Two Roadside Conversions

Acts 8:25-9:22

Two Roadside Conversions: Ethiopian and Saul

Who is Saul?

We like Ananias can find out a lot about Saul very quickly. His actions were not disguised. His motivations were ever too clear.

*  Laid aside their robes (Acts 7:58)

This odd detail actually shows us that Saul took charge of this murder. He was ultimately responsible for this killing much like Bin Laden for the 911 incident. As Philippians 3:3-6 clearly shows, he was a zealous Pharisee that was trained under the prestigious Gamaliel.

* Saul’s attitude toward Christians (Acts 8:1)

Saul was not satisfied with one killing. He was going to prove his zealousness by arresting and killing more Christians. His actions no doubt were behind the persecution that is mentioned in 8:2 that scattered many Christians all over.

* Saul’s actions against Christians  (Acts 8:3)

The words ‘ravaging,’ ‘entering house after house,’ and dragging off men and women does not give us the best impressions of this Saul. It is possible that many of his Jewish friends did not like his excessiveness. Later on he would learn all about suffering personally.

How is Saul saved?

Although Saul’s conversions seemed to greatly differ from the Ethiopian eunuch’s, in the end we see that both were specially converted by God’s intervening hand.

* The setting and event (Acts 9:1-9)

Saul was saved at the most unlikely time possible. Ananias and the other Christians did not have time to hear of the change in Saul’s life. Saul the general was on the warpath, and the Christians were bracing themselves for the storm.

Saul was greatly humbled by Jesus’ voice. He fell to the ground blind. He heard that it was Jesus Himself that He was persecuting.

* The call and response (Acts 9:10-17)

Ananias, a Christian leader in Damascus, had a vision from the Lord. He answered in the Samuel mode, “Behold, here am I, Lord.” The Lord gave him very clear and specific directions on where he was to go and what he was suppose to do. Even his address (Straight street and Judas’ house) was provided. He was told the vision that Saul the Christian-hater had about Ananias coming to lay his hands on him that he might have a stronger faith. Ananias did mention a slight problem in God’s plans (Acts 9:13), but God rebuffed his concern and told him to go.

* The change in Saul  (Acts 9:18-22)

Saul had three ‘dark’ days to meditate on his experience, the light, Jesus’ words and the vision of Ananias. There is no doubt that he was carefully reviewing the scriptures that he so well had mastered. From his later sermons, we can see that he had gained a clear understanding of the Messiah from the Old Testament. Even in 9:20 we see him proclaiming ‘Jesus as the Son of God’ in all the synagogues. He went from being the persecutor to being the persecuted.

* Was baptized  (Acts 9:18)

Saul like the Ethiopian Eunuch was baptized. Many people wrongly baptize people before they believe. This includes infant baptism. Instead people are to ‘believe and be baptized.’ Baptism does not bring salvation, but is a symbol of conversion by a public act of obedience.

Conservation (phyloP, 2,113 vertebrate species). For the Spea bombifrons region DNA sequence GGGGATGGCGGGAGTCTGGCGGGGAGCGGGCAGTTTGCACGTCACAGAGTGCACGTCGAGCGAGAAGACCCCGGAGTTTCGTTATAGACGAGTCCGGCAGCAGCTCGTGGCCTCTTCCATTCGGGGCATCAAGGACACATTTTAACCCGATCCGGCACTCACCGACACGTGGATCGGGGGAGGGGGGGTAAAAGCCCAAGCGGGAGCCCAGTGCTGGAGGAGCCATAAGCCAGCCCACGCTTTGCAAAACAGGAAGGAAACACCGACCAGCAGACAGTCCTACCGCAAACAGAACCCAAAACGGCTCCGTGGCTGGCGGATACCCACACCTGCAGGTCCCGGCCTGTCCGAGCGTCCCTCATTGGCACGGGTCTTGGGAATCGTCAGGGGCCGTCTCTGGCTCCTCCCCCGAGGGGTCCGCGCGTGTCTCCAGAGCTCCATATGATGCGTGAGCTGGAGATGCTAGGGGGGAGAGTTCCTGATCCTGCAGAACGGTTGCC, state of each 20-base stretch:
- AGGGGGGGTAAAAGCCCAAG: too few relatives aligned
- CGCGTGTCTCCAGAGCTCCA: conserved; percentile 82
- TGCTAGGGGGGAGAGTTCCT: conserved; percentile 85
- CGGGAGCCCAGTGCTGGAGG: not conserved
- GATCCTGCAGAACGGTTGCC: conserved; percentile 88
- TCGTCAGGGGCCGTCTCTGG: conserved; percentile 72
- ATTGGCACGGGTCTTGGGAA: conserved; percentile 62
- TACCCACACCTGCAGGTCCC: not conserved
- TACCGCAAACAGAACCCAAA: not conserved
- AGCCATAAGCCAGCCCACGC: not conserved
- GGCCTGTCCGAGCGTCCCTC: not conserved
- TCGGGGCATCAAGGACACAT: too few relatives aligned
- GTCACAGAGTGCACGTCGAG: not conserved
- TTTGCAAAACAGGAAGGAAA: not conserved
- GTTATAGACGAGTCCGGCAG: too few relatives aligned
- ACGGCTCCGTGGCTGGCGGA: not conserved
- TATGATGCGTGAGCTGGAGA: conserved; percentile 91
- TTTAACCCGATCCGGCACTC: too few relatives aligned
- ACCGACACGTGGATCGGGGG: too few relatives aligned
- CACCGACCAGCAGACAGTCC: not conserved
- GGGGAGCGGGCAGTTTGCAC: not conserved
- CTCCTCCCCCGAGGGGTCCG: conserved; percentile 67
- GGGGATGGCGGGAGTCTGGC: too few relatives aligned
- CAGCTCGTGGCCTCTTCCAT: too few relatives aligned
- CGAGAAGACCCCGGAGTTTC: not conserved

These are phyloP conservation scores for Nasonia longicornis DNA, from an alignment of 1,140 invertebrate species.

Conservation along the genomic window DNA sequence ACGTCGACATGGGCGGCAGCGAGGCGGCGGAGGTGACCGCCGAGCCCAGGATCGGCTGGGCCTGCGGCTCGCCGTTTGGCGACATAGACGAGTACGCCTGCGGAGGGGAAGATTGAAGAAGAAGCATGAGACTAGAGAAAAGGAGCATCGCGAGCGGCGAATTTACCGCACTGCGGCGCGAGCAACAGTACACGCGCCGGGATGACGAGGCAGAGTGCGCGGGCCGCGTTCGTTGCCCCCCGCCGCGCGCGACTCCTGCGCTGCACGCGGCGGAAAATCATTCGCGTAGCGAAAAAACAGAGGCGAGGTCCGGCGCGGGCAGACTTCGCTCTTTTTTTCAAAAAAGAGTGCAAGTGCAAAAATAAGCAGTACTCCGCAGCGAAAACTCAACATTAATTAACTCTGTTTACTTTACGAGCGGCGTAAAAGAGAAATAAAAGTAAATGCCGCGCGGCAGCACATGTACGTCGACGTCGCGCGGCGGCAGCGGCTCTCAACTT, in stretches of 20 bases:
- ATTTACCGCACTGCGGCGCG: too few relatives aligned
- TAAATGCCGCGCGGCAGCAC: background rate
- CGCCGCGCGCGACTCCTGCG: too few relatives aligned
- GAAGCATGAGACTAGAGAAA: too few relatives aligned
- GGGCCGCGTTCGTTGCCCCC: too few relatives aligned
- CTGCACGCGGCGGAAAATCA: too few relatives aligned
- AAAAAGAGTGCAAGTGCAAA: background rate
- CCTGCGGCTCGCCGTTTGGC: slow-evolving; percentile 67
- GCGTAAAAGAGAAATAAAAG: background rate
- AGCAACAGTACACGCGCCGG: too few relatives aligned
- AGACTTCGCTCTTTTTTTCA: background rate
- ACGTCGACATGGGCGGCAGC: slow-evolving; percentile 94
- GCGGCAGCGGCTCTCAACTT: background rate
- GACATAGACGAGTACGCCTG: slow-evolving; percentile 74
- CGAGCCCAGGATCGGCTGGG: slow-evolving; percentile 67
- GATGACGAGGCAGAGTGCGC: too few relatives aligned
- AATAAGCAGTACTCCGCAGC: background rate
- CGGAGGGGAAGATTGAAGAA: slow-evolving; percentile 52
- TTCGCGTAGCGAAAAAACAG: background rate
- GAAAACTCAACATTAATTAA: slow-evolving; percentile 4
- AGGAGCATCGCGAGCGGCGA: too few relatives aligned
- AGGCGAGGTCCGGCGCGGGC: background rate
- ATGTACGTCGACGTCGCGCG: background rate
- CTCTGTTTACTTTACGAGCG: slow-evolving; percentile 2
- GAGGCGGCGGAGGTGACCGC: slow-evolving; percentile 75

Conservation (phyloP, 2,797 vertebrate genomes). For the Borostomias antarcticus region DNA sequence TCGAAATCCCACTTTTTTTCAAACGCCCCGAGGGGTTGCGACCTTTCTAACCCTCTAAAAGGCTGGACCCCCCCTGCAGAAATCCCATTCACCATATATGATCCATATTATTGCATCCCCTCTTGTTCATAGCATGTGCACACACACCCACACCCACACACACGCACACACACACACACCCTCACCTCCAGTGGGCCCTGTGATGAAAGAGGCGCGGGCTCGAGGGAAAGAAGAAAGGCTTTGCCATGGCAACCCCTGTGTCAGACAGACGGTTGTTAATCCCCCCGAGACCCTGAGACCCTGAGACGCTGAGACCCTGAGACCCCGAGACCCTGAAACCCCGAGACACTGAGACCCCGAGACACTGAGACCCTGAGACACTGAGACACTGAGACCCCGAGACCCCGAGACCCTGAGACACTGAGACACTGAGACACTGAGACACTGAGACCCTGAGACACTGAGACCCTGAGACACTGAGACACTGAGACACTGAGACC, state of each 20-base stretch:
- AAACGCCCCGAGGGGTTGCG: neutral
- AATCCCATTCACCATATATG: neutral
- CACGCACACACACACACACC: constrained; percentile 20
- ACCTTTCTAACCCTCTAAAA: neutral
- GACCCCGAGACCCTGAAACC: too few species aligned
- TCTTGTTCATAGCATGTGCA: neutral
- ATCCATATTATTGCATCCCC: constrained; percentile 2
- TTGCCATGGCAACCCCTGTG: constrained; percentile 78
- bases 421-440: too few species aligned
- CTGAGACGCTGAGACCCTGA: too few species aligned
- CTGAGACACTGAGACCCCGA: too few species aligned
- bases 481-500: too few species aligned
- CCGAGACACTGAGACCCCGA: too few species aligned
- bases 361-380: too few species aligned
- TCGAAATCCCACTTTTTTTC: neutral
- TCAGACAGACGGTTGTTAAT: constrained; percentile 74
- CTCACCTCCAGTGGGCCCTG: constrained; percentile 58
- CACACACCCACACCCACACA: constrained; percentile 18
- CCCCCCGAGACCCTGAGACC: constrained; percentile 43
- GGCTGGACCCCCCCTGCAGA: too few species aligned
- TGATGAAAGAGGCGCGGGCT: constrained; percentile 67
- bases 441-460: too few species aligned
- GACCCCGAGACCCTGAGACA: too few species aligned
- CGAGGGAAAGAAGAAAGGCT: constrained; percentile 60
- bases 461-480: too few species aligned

How do we respond to Sauls?

We will be most fortunate if we never meet up with people like Saul in his pre-conversion days, but since we have a number of terrorists that have publicly stated their desire to kill Christians, we will do well to understand how we should respond to people like Saul.

• Was Saul a terrorist?

Saul clearly was a terrorist. He openly led others to kill people because of their belief or behavior. We might consider terrorism as a private war but in fact because it has to do with religious and political beliefs all rolled up together, it is best to see it as a public issue. Saul personally led others in imprisoning and killing Christians. His murder of Stephen was illegal under Roman Law. Terrorists find that they are impatient with public law and try to caring out ‘justice’ on their own terms.

• What is our attitude toward terrorists?

You have heard that it was said, 'YOU SHALL LOVE YOUR NEIGHBOR and hate your enemy.' But I say to you, love your enemies and pray for those who persecute you, so that you may be sons of your Father who is in heaven; for He causes His sun to rise on the evil and the good, and sends rain on the righteous and the unrighteous. (Matthew 5:43-45)

We are to pray for those who persecute us. We should therefore pray for Usama Bin Laden and the likes. We do not know where he is hiding, but God knows. God has clearly showed us that we should have confidence in God’s ability and desire to save such people. He saved Saul, did He not? Then we need to start approaching God’s throne with a cry for mercy for such people. This brings us to our next discussion. Why is it that God would or could save such a person?


Acts: Other BFF Articles

Acts                Introduction and Outlines
Acts Map:       Paul's 1-2 Journeys

Acts Map:       Paul's 3 & Rome Journeys

Acts_07_        Stephen's Defense

Acts_8.2-25    Persecution & Evangelism
Acts_8.14-24  Simon & Gnosticism

Acts_8.25-40  Ethiopean Eunuch

Acts_9:1-22   Saul the Terrorist

Acts_8-9        Perspectives on Conversion

Acts_10:1-48:       Intersecting in Time: Vision #1
Acts_10:9-16        Vision #2 Peter

Acts_10:17-48      The Meeting that Changed History

Acts_10:34-44      The Christian Historical Message

Acts_13-14           Paul's First Missionary Journey

Acts_13:1-3          Sending Out Missionary Church

Acts_13:4-12        Power Encounter in Cyprus

Acts_13:13-50      Gospel Message in Antioch

Acts_13:51-14:28 Other Missionary Stops

Acts 20:28-30       
Detecting Error in the Church

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Biblical Foundations for Freedom

Paul J. Bucknell